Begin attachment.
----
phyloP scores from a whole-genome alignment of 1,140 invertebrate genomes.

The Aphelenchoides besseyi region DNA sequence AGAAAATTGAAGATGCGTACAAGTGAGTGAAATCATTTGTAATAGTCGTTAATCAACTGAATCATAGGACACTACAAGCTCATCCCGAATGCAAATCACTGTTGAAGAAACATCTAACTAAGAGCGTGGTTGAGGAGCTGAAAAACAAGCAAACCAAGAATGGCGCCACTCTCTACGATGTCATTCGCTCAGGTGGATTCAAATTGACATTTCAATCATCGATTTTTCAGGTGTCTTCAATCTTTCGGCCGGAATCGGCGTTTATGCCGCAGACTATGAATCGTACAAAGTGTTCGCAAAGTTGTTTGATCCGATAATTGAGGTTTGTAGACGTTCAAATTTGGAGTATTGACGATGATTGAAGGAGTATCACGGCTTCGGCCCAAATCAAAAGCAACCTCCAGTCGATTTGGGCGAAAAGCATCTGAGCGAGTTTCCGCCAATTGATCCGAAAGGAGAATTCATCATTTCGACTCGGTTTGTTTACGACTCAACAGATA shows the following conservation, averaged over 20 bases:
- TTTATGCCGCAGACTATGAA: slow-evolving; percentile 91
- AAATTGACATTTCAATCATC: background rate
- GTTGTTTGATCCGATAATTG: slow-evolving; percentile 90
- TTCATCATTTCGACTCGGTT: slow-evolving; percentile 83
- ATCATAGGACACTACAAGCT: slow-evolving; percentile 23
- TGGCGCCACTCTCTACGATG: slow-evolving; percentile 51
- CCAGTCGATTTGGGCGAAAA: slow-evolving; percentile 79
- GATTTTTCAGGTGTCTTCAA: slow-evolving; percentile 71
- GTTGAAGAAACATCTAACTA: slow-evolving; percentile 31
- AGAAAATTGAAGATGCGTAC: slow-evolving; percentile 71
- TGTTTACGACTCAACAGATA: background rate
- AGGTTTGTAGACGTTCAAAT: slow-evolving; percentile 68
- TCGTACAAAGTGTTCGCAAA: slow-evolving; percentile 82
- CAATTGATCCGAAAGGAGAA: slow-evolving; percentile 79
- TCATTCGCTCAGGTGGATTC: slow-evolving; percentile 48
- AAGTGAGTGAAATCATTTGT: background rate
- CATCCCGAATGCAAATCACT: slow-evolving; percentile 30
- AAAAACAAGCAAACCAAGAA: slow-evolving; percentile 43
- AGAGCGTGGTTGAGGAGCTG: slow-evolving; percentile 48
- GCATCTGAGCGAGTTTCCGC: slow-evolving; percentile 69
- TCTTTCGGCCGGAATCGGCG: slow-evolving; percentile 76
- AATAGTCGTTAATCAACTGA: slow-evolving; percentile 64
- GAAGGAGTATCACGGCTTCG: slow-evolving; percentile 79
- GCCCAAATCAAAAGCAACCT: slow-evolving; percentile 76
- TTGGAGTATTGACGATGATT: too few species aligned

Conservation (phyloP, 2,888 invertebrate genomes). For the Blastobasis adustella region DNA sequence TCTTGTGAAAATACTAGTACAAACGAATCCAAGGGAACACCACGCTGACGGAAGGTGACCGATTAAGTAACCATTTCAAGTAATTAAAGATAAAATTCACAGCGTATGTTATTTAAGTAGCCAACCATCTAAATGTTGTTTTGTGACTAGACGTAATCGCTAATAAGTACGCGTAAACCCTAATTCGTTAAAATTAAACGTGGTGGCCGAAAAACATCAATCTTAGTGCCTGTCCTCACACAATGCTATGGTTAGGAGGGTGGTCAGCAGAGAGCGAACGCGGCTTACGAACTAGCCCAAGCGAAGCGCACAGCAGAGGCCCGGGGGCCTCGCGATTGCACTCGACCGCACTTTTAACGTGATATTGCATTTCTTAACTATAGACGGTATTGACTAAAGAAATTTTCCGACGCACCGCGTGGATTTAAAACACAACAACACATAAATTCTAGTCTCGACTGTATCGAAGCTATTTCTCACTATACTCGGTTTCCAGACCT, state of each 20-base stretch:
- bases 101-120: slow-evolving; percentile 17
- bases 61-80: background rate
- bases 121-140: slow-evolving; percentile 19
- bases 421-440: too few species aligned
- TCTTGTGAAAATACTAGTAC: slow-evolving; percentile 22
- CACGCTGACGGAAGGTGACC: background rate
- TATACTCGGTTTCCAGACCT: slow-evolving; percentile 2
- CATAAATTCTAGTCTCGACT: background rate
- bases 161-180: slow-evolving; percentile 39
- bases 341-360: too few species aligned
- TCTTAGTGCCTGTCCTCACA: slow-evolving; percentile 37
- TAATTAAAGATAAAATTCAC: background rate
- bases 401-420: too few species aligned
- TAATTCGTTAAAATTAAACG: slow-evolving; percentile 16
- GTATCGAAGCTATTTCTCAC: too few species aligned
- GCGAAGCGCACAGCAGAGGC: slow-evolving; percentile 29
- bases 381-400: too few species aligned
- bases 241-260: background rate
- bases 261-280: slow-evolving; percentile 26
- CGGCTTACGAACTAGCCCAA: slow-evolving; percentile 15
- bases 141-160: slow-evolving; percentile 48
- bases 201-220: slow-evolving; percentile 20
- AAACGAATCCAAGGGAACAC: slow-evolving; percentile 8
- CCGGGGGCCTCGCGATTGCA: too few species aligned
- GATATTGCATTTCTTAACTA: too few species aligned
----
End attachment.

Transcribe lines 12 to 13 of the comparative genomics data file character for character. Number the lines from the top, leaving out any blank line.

- AGAAAATTGAAGATGCGTAC: slow-evolving; percentile 71
- TGTTTACGACTCAACAGATA: background rate